Image from page 238 of "Lawns and gardens. How to plant and beautify the home lot, the pleasure ground and garden" (1897)
Authors: Jönsson-Rose, Nils
Publisher: New York : G. P. Putnam
Contributing Library: University of Illinois Urbana-Champaign
Digitizing Sponsor: University of Illinois Urbana-Champaign
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woodsamong the common trees, in very ordinary soil, especiallyin sandy loam covered with a layer of decayed leaves.Many grow in swamps in several inches of water, duringthe better part of spring and all rainy seasons. A shal-low layer of sandy loam mixed with leaf-mould on claysubsoil, in situations where the ground can be submergedin water for weeks together, are the most natural con-ditions for these. Others will grow anywhere in rich Ornamental Sbrubs. 219 open soil and may be used as an undergrowth in thicketsand shrubberies. Suggestions as to the proper employment of all the different kinds will be found in the descriptions. THE CROWFOOT FAMILY. Yellow Root, Xanthorrhiza apiifolia.—A low, spreadingbush with deeply cut, pinnate leaves and drooping racemesof dull, purplish flowers. It is grown on account of its veryornamental foliage ; and useful for coveriug banks and inshady places in rockeries. Prefers a rich, not necessarilydamp soil, and grows to a height of one or two feet.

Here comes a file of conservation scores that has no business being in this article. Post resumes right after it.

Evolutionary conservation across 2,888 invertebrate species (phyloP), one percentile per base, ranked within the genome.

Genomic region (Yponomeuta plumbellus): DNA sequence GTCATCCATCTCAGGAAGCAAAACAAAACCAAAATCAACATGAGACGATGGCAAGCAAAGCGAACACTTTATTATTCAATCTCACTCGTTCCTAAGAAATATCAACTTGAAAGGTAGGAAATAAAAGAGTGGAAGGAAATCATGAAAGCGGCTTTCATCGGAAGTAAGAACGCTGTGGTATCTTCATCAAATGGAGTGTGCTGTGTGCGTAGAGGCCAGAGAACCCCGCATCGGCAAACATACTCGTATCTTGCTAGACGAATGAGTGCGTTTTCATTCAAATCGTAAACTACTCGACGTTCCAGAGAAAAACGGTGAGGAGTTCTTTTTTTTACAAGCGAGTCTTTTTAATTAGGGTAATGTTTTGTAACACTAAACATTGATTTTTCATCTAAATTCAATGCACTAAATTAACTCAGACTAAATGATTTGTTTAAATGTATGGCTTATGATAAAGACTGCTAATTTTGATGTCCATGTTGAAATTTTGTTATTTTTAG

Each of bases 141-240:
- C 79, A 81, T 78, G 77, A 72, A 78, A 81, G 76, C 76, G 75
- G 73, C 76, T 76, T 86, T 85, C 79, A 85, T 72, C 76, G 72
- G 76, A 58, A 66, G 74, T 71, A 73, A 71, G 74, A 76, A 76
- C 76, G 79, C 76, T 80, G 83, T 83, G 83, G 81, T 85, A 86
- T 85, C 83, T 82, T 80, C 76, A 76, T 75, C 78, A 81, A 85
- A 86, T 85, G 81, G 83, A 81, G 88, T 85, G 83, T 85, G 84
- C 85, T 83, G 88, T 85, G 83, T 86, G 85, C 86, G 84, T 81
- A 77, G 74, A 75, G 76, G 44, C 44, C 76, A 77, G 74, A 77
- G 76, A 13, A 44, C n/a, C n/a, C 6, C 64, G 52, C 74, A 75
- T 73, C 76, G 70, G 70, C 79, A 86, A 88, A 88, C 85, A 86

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FIG. 10S.—TREE PEONY P/E0NI4 MOUTANV Tree Peony, PcBonia Mmiicm.—An exceptionally fineplant of an almost globular habit, beautiful, irregular, pin- 220 ©rnamental Sbrubs. natifid leaves of a glaucous color, and with single ordouble flowers, six or more inches across, white, flesh-col-ored and different shades of rose, purple, or crimson. Aboutthree feet high. Suitable for small groups or as singlespecimen plants on the lawn. Prefers a well-drained sandyloam. THE BARBERRY FAMILY. Barberry, Berleris nilgaris.—A spiny, erect-growingshrub, four or five feet high, with small obovateoblongleaves and axillary clusters of yellow flowers followed bybright scarlet fruit. It is sometimes used as a hedge plant,but more commonly in mixed shrubberies. The speciesknown as B. Darwiniis a broad, spreading bush with veryspiny branches and scarlet fruit in winter. A similar andequally useful kind is B. Thunbergii. Both are fine inrockeries. Mahonia, Berleris aquifolia.—One of the few evergreens
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